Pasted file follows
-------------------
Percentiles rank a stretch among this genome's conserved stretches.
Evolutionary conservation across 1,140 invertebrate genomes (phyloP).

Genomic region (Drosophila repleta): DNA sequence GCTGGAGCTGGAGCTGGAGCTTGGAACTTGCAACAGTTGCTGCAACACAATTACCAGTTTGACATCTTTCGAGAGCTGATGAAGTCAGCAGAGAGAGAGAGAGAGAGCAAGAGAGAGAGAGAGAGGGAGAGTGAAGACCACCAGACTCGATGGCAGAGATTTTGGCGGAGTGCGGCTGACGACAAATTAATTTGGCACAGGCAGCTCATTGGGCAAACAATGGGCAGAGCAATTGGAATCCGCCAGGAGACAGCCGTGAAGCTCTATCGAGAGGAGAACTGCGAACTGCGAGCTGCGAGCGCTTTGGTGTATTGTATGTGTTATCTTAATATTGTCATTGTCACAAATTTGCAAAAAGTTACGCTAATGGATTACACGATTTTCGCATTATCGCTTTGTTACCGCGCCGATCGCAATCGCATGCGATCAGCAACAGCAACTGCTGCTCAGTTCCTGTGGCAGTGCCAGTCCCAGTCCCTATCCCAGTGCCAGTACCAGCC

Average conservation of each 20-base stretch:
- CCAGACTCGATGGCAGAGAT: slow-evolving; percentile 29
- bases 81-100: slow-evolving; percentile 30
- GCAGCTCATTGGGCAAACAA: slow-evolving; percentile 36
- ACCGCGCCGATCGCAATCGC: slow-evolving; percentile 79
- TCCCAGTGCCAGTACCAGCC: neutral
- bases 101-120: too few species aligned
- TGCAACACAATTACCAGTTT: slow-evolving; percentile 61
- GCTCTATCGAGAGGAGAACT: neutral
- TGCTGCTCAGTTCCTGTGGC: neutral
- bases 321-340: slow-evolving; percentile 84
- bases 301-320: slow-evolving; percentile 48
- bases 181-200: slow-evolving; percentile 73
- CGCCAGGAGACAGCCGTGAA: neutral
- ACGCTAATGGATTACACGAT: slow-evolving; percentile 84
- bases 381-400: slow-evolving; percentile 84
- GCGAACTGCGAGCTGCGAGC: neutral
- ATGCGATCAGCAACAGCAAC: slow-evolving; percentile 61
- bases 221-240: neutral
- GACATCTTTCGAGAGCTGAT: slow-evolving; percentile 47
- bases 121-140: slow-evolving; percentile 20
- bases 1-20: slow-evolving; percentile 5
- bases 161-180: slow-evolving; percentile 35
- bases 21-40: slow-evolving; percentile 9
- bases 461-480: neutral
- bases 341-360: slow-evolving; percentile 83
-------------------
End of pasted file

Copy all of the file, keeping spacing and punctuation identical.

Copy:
Percentiles rank a stretch among this genome's conserved stretches.
Evolutionary conservation across 1,140 invertebrate genomes (phyloP).

Genomic region (Drosophila repleta): DNA sequence GCTGGAGCTGGAGCTGGAGCTTGGAACTTGCAACAGTTGCTGCAACACAATTACCAGTTTGACATCTTTCGAGAGCTGATGAAGTCAGCAGAGAGAGAGAGAGAGAGCAAGAGAGAGAGAGAGAGGGAGAGTGAAGACCACCAGACTCGATGGCAGAGATTTTGGCGGAGTGCGGCTGACGACAAATTAATTTGGCACAGGCAGCTCATTGGGCAAACAATGGGCAGAGCAATTGGAATCCGCCAGGAGACAGCCGTGAAGCTCTATCGAGAGGAGAACTGCGAACTGCGAGCTGCGAGCGCTTTGGTGTATTGTATGTGTTATCTTAATATTGTCATTGTCACAAATTTGCAAAAAGTTACGCTAATGGATTACACGATTTTCGCATTATCGCTTTGTTACCGCGCCGATCGCAATCGCATGCGATCAGCAACAGCAACTGCTGCTCAGTTCCTGTGGCAGTGCCAGTCCCAGTCCCTATCCCAGTGCCAGTACCAGCC

Average conservation of each 20-base stretch:
- CCAGACTCGATGGCAGAGAT: slow-evolving; percentile 29
- bases 81-100: slow-evolving; percentile 30
- GCAGCTCATTGGGCAAACAA: slow-evolving; percentile 36
- ACCGCGCCGATCGCAATCGC: slow-evolving; percentile 79
- TCCCAGTGCCAGTACCAGCC: neutral
- bases 101-120: too few species aligned
- TGCAACACAATTACCAGTTT: slow-evolving; percentile 61
- GCTCTATCGAGAGGAGAACT: neutral
- TGCTGCTCAGTTCCTGTGGC: neutral
- bases 321-340: slow-evolving; percentile 84
- bases 301-320: slow-evolving; percentile 48
- bases 181-200: slow-evolving; percentile 73
- CGCCAGGAGACAGCCGTGAA: neutral
- ACGCTAATGGATTACACGAT: slow-evolving; percentile 84
- bases 381-400: slow-evolving; percentile 84
- GCGAACTGCGAGCTGCGAGC: neutral
- ATGCGATCAGCAACAGCAAC: slow-evolving; percentile 61
- bases 221-240: neutral
- GACATCTTTCGAGAGCTGAT: slow-evolving; percentile 47
- bases 121-140: slow-evolving; percentile 20
- bases 1-20: slow-evolving; percentile 5
- bases 161-180: slow-evolving; percentile 35
- bases 21-40: slow-evolving; percentile 9
- bases 461-480: neutral
- bases 341-360: slow-evolving; percentile 83